Ever since Amole Gupte’s directorial biopic, Saina, on ace badminton player, Saina Nehwal released, everyone — from the media to netizens — are talking about how well Parineeti Chopra has embodied Nehwal onscreen. Whether it is the body language, intensity on the court, clothes, the way she holds the racquet or the footwork — the resemblance is uncanny.
But beyond commending the actors’ performance, it takes a lot more to get the elements of a biopic right. The makers, including the actors, have to be careful not to mock or mimic the main character. And the unsung heroes behind the scenes, working hard to authenticate every move of the central character, also deserve a mention.
Thane-based Shrikant Vad, the first Badminton World Federation (BWF) certified coach from India, was incharge of training Chopra to get the right moves.
The recently released behind-the-scenes video of Vad training Chopra shows his dedication to the role. In another article, Gupte talks about making a film on Vad.
“Vad Sir has been hiding behind a screen of anonymity for the last 32 years… picking students from challenged backgrounds and raising them in his modest house. They include eight Shiv Chhatrapati Award Winners,” he told the Hindustan Times in 2019.
Vad is also a real-life hero who has changed innumerable lives by training underprivileged players for free.
“I became a professional badminton player at 32 after quitting my well-paid job at a pharmaceutical company. I entered the sport late only because I had no guidance or mentor. So, I decided to become the coach that I wish I had. Society and people around me have given me a lot, and in order to give something in return, I decided to teach talented children who couldn’t afford coaching fees,” Vad, who is the founder and president of Thane Badminton Academy tells The Better India.
Vad has religiously dedicated three decades of his life to nurture ace shuttlers and bring Thane district at par with the rest of India in terms of badminton rankings. He has taught thousands of students, of whom 500 come from low-income households. Sixteen of his students are national champions, 42 are international players (including Nehwal) and hundreds have played at the state level.
“Way before Nehwal etched her name in the world of badminton, she had attended one of my camps. I was thrilled to see a player so hungry and focussed. I have seen all her matches and there is no one like her. Eshan Naqvi, a shuttler-turned coach who essays the role of Nehwal’s husband in the movie, is also my student,” the 65-year-old shares.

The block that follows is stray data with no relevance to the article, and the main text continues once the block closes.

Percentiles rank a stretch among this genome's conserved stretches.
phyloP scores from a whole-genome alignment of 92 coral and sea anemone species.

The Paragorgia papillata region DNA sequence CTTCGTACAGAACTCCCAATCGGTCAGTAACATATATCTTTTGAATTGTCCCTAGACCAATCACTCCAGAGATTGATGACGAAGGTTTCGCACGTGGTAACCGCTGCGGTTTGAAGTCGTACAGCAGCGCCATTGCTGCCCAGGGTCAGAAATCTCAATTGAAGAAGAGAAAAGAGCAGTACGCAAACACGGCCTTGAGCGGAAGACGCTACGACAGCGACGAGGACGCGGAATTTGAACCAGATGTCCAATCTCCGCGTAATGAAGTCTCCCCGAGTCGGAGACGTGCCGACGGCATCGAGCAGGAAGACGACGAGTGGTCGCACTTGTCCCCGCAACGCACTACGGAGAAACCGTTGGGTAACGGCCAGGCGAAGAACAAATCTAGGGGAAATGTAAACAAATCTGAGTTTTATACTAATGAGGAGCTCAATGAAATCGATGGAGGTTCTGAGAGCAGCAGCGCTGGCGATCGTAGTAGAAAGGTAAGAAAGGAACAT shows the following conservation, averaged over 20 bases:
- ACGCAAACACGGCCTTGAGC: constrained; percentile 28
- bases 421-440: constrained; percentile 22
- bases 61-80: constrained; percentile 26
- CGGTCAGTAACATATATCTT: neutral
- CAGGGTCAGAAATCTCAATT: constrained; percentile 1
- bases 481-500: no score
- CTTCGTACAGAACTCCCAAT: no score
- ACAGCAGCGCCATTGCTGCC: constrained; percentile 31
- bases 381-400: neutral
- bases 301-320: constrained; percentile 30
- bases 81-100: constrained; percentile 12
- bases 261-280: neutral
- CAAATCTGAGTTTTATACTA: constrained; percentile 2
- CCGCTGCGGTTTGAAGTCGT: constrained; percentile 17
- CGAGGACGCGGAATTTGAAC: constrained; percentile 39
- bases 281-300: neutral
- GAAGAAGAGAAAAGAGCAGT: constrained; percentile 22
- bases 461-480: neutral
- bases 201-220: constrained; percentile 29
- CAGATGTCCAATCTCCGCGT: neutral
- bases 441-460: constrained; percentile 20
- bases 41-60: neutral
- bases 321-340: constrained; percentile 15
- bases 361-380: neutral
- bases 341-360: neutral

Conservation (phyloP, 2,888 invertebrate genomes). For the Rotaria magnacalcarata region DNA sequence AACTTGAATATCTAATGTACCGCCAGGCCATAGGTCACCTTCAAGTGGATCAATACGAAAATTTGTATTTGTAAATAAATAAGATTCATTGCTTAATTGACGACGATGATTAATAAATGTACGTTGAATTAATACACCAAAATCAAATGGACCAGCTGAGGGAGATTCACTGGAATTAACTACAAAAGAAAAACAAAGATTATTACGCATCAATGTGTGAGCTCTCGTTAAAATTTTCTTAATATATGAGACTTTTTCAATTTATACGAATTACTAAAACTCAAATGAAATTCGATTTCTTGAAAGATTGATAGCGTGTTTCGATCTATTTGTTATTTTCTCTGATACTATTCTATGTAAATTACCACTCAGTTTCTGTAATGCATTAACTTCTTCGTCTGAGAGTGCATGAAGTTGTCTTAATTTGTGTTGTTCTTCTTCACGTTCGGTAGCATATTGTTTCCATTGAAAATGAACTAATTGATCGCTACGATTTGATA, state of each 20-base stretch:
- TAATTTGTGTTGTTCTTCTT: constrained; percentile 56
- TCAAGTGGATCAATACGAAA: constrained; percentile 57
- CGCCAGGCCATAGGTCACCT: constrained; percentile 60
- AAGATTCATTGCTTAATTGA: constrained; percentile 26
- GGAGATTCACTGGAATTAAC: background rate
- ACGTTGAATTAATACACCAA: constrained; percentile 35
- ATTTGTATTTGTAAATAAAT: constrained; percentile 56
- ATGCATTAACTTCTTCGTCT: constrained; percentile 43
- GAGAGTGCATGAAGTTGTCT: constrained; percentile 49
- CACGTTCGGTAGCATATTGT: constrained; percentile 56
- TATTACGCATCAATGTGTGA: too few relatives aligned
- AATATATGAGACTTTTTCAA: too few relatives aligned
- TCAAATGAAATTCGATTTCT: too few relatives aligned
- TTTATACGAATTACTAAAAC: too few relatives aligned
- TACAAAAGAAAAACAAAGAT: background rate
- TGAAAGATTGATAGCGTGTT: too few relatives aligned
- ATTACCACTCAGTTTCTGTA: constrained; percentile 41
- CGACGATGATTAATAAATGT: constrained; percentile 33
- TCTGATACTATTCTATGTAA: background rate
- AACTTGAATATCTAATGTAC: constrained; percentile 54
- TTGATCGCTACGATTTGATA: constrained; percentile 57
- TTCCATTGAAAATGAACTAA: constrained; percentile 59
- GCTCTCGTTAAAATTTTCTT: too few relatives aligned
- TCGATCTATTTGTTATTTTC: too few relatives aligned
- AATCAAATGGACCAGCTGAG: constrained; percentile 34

‘Talent doesn’t see one’s economic status’
Born and raised in Thane, Vad’s life was on track till he entered his 30s. He completed his graduation and secured a well-paying job. His interest in badminton was limited to playing in college and his society complex.
“Back in the ’60s, there was no infrastructure or professional coaching to pursue badminton in Thane. I was good in college so I continued playing local matches after I started working. I loved the sport and always wondered how I could be closer to it. Then in 1988 I got my chance. The municipal corporation was building Dadoji Kondadev Stadium and I wanted to be part of it by coaching beginners. The authorities agreed on the condition that I become a certified coach first. So, I took leave from my job and went to Patiala for the course. I also went on to play district and state matches during that period,” recalls Vad.
At 32, he officially joined the association and quit his job with the sole purpose to create champions. His family, including his wife, wholeheartedly supported his decision to switch careers.
In 1992, the first batch of players trained under Vad was selected to play for India. Amrish Shinde, coach of the senior Indian team, was his first student to play in England and there was no looking back.
A few years into coaching, Vad realised talent and hard work transcends all irrespective of one’s economic status and that’s how his hunt for deserving students from underprivileged backgrounds began.
“There is a different kind of burning desire among kids who lack resources and opportunities to showcase their talent. They have so much to give and are so eager to learn. It pained me to see their dreams shatter even before they were given a platform. Taking them under my wing is the best decision I have made,” says Vad, who also provides shelter along with training to the ones who need it. Many of his students have stayed in his home for months. Akshay Dewalkar, a national champion, stayed at Vad’s house for 10 years.
Vad is also coaching disabled players. Two of his students, Girish Sharma and Arati Patil, are paralympic players with commendable world rankings.
Vad has received several laurels for his commendable work including the prestigious Dadaji Kondadev Award (Best Coach, 2003) and Samaj Shakti Puruskar (2011).
When asked what qualities make for a player great, Vad says, “It takes nothing less than a combination of talent, desire and sacrifice to become a world badminton champion.”
Edited by Yoshita Rao